University of Vermont

Former President Daniel Mark Fogel

Spires of Excellence April 2010

April 16, 2010

To University of Vermont Faculty, Staff and Students
From: Daniel Mark Fogel, President
Jane Knodell, Interim Provost and Senior Vice President
Domenico Grasso, Vice President for Research
and Dean of the Graduate College

Re: Transdisciplinary Research Initiative-The Spires of Excellence

The past nine months have witnessed an unprecedented University-wide conversation, the Transdisciplinary Research Initiative (TRI), designed to help map UVM’s existing and emerging capabilities, to identify those research, teaching, and public service areas that hold the strongest potential for distinction, and to use the findings to guide us in pursuit of our goal of becoming a recognized center for learning and discovery in selected fields (Spires of Excellence). The TRI has engaged us, challenged us, opened new and cross-disciplinary collaborations among colleagues, and sparked important discussions among faculty, students, and staff about our future as a premier small research university.

Throughout the process, our aim has never wavered: we intend to develop and support collaborative research excellence at UVM that is not only ambitious in its scope but that also enhances the quality and experience of both undergraduate and graduate education, helps to create new and important knowledge, and catalyzes economic development for the State of Vermont. To identify the Spires of Excellence, our community has engaged in a highly transparent and collaborative process that has included:

  • Identification of eight areas of existing and emerging strength in scholarship, teaching, and public service;
  • Faculty-led, self-nominated, multidisciplinary Working Groups that solicited University-wide input from colleagues, held Town Meetings, and prepared competitive, transdisciplinary proposals for distinctive research at UVM (October 2009 to February 2010);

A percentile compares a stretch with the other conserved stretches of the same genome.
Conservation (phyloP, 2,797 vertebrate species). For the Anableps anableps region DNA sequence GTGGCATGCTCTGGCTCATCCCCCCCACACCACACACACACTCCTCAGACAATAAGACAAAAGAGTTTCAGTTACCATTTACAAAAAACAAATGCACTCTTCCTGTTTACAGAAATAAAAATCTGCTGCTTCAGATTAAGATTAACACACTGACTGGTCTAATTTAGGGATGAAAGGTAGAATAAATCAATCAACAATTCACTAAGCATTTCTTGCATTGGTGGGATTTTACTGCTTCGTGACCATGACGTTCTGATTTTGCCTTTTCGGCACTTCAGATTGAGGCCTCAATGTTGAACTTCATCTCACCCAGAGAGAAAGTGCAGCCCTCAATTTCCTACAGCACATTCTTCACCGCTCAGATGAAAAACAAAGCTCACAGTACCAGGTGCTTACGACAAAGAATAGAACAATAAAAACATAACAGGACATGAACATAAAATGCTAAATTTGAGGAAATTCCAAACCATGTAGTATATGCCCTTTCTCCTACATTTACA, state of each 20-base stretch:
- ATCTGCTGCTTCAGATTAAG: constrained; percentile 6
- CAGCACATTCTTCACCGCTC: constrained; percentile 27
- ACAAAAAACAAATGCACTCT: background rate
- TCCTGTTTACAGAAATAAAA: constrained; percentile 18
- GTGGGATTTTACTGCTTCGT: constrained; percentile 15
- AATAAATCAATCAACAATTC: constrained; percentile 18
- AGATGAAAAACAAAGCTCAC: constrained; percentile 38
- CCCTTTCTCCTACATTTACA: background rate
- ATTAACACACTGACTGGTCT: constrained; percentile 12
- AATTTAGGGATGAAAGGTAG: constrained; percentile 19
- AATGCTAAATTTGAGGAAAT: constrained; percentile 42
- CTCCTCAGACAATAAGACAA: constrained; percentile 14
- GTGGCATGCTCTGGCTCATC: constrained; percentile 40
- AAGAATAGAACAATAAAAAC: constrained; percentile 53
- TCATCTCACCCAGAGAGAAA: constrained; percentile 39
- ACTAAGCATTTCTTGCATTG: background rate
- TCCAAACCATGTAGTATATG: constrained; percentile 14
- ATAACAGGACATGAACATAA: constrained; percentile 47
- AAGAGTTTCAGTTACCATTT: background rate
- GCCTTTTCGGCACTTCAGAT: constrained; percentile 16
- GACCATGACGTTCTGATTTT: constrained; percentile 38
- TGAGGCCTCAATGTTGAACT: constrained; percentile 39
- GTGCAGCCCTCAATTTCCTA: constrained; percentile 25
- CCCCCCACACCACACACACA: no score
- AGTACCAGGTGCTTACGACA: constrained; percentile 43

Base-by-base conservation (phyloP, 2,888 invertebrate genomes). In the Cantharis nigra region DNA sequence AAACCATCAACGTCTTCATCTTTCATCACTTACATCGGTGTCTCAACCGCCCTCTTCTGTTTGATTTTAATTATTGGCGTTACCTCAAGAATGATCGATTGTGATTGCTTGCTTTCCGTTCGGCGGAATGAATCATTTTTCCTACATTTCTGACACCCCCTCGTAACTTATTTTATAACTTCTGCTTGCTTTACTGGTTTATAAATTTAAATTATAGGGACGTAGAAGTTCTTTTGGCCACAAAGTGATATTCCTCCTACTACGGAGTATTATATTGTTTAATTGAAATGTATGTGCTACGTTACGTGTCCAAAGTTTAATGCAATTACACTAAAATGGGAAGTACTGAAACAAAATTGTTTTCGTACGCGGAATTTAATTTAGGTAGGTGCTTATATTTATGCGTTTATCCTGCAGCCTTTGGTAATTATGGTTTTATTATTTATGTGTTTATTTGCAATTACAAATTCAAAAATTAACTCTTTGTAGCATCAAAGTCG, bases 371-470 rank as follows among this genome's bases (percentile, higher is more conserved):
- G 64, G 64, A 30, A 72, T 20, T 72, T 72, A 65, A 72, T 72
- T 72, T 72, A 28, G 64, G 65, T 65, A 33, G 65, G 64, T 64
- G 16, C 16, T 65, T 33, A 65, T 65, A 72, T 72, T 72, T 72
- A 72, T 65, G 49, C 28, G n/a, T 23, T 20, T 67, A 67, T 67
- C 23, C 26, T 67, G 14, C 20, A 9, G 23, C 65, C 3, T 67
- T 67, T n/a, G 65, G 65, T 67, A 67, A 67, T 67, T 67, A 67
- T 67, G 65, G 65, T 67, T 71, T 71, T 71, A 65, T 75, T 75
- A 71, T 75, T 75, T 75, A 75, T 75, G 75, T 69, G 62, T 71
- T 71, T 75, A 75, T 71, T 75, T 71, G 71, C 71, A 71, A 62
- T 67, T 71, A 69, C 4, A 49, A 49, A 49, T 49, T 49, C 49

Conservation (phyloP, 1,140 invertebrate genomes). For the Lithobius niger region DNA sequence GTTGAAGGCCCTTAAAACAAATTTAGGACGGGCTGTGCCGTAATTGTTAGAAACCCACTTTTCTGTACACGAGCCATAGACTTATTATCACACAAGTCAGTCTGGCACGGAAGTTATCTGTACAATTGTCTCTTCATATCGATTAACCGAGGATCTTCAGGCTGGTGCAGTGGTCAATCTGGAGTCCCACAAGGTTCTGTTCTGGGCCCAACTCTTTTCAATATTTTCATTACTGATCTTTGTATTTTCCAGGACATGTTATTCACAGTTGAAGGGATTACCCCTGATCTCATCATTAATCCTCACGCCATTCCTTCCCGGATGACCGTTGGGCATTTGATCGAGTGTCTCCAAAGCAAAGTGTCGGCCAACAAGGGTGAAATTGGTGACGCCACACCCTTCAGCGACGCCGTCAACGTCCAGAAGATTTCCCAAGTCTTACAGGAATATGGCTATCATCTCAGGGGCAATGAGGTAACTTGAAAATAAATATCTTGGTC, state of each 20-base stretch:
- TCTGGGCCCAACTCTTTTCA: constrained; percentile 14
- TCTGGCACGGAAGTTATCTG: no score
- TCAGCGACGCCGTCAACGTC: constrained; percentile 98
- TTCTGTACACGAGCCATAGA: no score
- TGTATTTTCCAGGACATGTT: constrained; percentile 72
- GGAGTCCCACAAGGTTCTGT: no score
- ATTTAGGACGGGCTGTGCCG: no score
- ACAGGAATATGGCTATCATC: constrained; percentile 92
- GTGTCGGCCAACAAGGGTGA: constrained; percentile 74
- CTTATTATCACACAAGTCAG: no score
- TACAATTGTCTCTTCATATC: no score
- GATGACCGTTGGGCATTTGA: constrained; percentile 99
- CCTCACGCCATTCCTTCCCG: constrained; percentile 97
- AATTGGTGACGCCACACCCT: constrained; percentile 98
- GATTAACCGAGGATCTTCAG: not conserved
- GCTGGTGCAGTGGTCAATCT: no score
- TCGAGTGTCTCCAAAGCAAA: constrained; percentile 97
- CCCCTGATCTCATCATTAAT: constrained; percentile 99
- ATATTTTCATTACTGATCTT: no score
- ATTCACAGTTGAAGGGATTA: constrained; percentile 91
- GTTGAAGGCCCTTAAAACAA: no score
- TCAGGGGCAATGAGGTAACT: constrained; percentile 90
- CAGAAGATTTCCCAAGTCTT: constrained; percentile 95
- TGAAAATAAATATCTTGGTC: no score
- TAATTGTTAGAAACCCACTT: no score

• A two-month (February to March 2010) process of public discussion and review of the Working Group proposals by multiple internal review and advisory panels including:
  • the Council of Deans
  • an ad hoc group of University Distinguished Professors and Scholars
  • the Faculty Senate Executive Council
  • a Faculty Senate ad hoc Panel
  • the Faculty Senate as a whole
  • a Final Review Council comprising representatives from the Council of Deans, Faculty Senate, University Distinguished Professors and Scholars, and the University Administration; and
  • an External Review Panel of distinguished scholars and University leaders

Throughout the process, we also maintained and updated a repository of public information on the TRI (see this website), posting announcements, Frequently Asked Questions, press releases, administrative memos, internal and external review documents, podcasts, and more.

After the review period concluded, we engaged in a consultative process to discuss review results and potential avenues for moving forward. This process included meetings with each of the eight Working Groups, the Faculty Senate President and Vice President, the Faculty Senate Executive Council, the Faculty Senate Research, Scholarship, and Graduate Education Committee, and the Council of Deans. The Final Review Council was twice consulted—lastly on April 9, 2010—to discuss our final, and most strategic, choices of the first areas to be designated Spires of Excellence.

Three Spires